Celebrate BC Day with Local Produce

BC Day is here! Whether you’re using the long weekend to go hiking, camping, planning a canoe trip, having an outdoor barbeque or just relaxing at home, you’ll want to have nourishing vegetables and fruits with you. Celebrate BC Day in style with some of these in-season local produce.

Zucchini, a popular summer squash, is best enjoyed during its peak season. With a good content of Vitamin C, Vitamin C, and potassium, zucchinis are perfect for restoring loss electrolytes from your summer outdoor activities.

Carrots are rich in vitamins, potassium, and fibre, and can be seamlessly incorporated into any salads or vegetable dishes by lightly steaming them. Make sure to trim the greens so the moisture goes into the sweet orange roots.

Often hailed as one of the healthiest foods with high antioxidants and cancer-fighting benefits, Kale is also a versatile superstar in the culinary world. Whether you’re making kale chips, steaming, or having a nice cold green smoothie on a hot summer day, kale is an excellent dose of nutrients.

Of course, you’ll also want some hydrating, sweet, juicy fruits with you this long weekend. Cawston is the fruit-tree hub of British Columbia, and has an incredible variety of fruits in the area, including peaches, nectarines, apricots, and cherries.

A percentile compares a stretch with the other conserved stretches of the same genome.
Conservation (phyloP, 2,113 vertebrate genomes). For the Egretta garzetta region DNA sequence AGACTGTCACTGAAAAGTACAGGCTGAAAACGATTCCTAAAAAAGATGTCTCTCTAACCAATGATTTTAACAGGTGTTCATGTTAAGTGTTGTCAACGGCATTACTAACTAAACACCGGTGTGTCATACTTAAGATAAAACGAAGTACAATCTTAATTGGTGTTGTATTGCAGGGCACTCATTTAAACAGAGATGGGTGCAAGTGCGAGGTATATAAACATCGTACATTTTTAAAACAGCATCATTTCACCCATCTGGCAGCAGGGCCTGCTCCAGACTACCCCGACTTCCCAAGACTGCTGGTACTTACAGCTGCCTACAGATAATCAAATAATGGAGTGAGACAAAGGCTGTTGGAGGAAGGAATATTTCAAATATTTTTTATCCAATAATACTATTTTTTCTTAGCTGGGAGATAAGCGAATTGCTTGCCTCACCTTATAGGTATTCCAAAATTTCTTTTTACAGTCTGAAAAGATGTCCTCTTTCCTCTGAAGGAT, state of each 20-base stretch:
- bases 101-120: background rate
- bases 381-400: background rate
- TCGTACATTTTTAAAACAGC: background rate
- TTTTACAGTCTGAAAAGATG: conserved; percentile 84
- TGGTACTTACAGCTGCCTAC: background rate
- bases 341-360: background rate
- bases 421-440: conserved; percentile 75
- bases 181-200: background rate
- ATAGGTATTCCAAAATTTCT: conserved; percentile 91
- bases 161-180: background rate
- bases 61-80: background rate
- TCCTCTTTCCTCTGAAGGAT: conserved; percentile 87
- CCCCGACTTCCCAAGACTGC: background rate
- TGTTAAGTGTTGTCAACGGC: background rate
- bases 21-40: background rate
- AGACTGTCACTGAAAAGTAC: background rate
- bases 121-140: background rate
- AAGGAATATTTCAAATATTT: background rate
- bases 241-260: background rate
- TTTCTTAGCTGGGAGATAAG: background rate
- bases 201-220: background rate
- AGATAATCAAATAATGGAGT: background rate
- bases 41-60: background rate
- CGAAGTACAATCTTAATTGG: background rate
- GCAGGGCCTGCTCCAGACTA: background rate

Peaches and their cousins, nectarines, are some of the best summer fruits. Both low in fat, cholesterol, and sodium, they are also good sources of fibre, potassium, and antioxidants.

Apricots, with their beautifully orange-coloured skin and flesh, are one of the first signs of summer. They are one of the oldest fruits from China and have thrived in the BC climate. Apricots’ smooth and sweet flesh contains antioxidants, as well as boron, which helps retain oestrogen, allowing for better absorption of calcium.

Cherries are another BC delight. Sweet and full of nutrients, cherries are perfect with culinary desserts, such as ice cream, yogurt, and whipped cream. They can also be easily stored in the freezer without losing sweetness or nutrients.

Daniel is a Digital Marketing and Content Strategist at SPUD. He graduated from UBC with a degree in English and International Relations with a focus on environmental topics. A wordsmith by day and a bookman by night, he's a self-proclaimed gastronomic snob, a buck-a-shuck addict, a sub-par skier, and a devoted kingsguard of the oxford comma. He also frequents the dog park with a schnauzer named Duke. | Instagram: @dannnyellow

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